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Flight Coffee of Dover

A light-fitting in the style of a sci-fi rocket ship at Flight Coffee of Dover.Flight Coffee of Dover (Dover, New Hampshire, that is) was recommended to me by Frontside Coffee Roasters form further upstate in North Conway. On Monday, with a free day to spare, I borrowed Amanda’s car and drove the 80 km from Portland to Dover, just over the state line in New Hampshire, to visit Flight Coffee, which is on Central Avenue, right in the heart of the old mill town.

Occupying two large, airy rooms, with plenty of seating on either side of the central, island counter, Flight Coffee has extensive breakfast and lunch offerings, with an equally impressive selection of tea (from Aera Tea Co. and Mem Tea) and coffee, the latter from Flight Coffee Co. Despite the similarity in names, the two are (these days) separate companies, with Flight Coffee Co. having its own roastery and café in Bedford, New Hampshire.

Flight Coffee of Dover serves Flight Coffee Co.’s Liftoff blend and Ground Control decaf on its concise espresso-based menu, while one of Flight Coffee Co.’s single-origins (currently the Peru Kovachii) is paired with an in-house dark-roast blend on batch brew filter. Finally, there’s the pour-over bar, offering a selection of single-origins through a variety of brew methods.

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Smalls

The front of Smalls, on the steeply-sloping Brackett Street in Portland, with its door deeply recessed between two windows.Smalls, which opened in January, is the latest addition to Portland’s small but thriving speciality coffee scene, a chance discovery which I made on Google Maps when planning a trip downtown at the end of last week. Located on Brackett Street in Portland’s West End, it’s a stone’s throw from the Casco Bay Bridge and a 15-minute walk from the Old Port and the heart of downtown.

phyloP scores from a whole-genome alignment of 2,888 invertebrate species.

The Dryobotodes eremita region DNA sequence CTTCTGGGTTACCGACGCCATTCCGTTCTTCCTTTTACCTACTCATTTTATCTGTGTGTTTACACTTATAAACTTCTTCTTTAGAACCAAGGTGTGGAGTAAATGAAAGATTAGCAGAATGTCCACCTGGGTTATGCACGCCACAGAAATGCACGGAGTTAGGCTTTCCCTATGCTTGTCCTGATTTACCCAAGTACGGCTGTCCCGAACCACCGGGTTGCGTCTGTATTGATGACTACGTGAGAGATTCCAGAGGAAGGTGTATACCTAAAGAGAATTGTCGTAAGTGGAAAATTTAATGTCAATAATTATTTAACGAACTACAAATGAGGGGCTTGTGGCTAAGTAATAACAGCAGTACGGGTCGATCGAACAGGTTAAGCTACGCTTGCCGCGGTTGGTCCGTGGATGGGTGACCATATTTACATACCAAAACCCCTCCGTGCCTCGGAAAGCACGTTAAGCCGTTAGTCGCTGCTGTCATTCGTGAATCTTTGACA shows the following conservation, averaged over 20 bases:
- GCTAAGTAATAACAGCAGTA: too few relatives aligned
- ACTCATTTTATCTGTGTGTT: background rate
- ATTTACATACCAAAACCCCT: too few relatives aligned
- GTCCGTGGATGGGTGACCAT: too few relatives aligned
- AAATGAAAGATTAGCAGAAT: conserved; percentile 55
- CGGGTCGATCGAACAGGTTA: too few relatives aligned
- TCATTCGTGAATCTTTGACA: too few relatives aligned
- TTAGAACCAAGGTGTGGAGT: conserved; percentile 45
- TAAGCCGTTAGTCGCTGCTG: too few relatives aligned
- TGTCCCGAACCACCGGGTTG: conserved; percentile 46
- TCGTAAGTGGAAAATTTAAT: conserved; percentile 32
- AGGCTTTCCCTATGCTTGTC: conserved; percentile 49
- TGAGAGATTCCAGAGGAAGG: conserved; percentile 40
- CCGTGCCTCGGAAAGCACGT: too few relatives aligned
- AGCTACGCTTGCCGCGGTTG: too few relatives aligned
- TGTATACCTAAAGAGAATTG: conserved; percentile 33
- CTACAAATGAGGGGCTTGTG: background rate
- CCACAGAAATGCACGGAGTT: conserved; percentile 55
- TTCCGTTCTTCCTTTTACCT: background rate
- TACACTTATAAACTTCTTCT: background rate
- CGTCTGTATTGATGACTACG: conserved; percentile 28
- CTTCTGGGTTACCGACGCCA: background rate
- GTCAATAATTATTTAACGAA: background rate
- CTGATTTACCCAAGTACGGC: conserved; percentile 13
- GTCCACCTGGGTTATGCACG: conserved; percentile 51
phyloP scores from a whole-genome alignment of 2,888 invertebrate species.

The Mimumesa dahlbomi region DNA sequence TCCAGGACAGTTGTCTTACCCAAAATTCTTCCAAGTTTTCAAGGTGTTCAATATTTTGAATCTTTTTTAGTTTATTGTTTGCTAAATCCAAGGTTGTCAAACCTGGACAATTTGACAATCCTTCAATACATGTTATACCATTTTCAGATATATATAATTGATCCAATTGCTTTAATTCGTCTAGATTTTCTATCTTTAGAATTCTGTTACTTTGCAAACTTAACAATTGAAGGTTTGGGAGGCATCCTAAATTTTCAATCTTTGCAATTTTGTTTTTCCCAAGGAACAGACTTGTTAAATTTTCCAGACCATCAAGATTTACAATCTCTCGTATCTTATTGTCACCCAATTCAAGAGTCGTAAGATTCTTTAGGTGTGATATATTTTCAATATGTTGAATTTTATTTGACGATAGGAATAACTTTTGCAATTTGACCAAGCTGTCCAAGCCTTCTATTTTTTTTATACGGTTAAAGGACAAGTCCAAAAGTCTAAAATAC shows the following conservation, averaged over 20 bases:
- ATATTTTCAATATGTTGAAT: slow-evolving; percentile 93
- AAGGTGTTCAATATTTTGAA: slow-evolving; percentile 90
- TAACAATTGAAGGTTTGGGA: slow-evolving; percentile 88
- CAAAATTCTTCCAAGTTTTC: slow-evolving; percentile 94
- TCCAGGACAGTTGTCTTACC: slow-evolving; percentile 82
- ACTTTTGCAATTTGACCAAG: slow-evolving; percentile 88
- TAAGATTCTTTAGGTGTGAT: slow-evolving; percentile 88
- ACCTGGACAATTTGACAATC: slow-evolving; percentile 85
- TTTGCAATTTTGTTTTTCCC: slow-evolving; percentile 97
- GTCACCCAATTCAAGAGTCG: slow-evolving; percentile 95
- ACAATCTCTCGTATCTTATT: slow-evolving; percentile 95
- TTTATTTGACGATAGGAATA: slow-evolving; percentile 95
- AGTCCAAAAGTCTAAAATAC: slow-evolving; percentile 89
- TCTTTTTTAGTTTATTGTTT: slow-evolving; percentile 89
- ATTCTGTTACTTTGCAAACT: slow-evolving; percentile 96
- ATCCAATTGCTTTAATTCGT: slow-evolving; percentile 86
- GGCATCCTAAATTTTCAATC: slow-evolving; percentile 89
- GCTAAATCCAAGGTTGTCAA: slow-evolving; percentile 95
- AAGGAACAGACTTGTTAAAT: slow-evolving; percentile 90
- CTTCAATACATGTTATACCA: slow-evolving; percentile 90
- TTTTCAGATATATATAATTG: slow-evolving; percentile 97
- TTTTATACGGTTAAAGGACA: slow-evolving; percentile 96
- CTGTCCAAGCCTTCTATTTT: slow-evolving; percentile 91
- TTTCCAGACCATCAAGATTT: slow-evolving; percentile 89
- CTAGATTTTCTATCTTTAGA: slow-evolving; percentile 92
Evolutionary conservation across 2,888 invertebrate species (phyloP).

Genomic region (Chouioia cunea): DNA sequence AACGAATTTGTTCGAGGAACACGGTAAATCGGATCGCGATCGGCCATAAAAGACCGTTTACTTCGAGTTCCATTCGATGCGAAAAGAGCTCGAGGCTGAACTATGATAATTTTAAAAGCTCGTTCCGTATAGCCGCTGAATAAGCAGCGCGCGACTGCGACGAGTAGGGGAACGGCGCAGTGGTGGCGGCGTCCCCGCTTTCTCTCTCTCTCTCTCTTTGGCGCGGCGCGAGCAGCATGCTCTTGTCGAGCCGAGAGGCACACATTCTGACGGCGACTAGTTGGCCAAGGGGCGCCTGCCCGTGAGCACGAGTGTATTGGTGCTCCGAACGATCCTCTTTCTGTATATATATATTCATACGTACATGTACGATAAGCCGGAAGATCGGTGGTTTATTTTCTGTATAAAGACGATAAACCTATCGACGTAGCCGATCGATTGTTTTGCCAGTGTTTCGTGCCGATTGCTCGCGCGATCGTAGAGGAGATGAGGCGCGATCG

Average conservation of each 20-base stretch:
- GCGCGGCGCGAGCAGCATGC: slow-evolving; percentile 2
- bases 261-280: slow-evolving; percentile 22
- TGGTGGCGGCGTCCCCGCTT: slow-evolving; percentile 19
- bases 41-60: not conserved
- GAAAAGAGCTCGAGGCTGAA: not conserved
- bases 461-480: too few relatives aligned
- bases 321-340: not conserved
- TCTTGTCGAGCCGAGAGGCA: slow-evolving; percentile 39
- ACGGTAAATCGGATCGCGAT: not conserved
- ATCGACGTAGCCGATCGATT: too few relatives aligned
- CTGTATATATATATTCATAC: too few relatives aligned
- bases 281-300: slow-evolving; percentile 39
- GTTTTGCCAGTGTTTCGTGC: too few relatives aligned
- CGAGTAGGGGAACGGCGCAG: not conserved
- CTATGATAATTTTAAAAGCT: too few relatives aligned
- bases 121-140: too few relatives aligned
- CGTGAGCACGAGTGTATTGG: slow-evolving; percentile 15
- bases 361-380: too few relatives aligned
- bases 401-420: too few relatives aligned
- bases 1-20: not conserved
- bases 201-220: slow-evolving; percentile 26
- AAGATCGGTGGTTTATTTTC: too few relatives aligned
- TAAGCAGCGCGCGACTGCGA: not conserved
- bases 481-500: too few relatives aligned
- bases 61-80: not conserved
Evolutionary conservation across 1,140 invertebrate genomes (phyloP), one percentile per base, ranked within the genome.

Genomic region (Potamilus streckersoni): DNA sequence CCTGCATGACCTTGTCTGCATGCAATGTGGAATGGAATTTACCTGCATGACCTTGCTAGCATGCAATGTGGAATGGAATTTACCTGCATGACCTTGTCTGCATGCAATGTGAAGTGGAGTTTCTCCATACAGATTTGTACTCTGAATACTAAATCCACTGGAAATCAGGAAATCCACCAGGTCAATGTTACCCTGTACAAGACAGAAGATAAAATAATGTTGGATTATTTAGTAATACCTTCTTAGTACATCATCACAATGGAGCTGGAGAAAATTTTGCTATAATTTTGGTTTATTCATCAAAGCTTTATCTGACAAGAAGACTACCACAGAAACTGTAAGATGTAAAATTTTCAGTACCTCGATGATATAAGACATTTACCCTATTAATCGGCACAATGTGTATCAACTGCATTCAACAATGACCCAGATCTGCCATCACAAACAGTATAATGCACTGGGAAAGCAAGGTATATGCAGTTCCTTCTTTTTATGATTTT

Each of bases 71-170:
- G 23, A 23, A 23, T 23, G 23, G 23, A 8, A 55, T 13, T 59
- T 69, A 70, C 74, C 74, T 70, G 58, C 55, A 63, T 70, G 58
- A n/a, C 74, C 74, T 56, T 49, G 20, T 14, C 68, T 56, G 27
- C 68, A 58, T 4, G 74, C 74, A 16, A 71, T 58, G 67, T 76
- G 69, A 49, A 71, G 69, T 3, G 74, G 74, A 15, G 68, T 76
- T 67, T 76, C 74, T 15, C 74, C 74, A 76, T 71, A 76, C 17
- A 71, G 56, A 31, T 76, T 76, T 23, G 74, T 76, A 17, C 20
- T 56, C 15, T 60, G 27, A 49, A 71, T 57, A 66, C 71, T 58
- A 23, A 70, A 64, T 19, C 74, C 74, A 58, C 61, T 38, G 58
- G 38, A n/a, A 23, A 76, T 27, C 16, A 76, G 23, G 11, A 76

One of the things I really admire about Portland’s speciality coffee scene is its diversity. No two places are the same (even when they’re part of the same group) and Smalls only adds to that. The front of Smalls is part coffee shop, restaurant and bar, while at the back, it’s a lovely little store, selling groceries, gifts, candles and personal care products, with an emphasis on reuse and local produce.

I can only really speak to the coffee shop part of Smalls, which serves Variety Coffee Roasters from Brooklyn in New York City. The Lucky Shot seasonal blend is on espresso, while there’s also decaf and a batch brew filter option. If you want to try more of Variety’s range, Smalls has a selection of retail boxes offering a variety of single-origins.

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Betty Berkins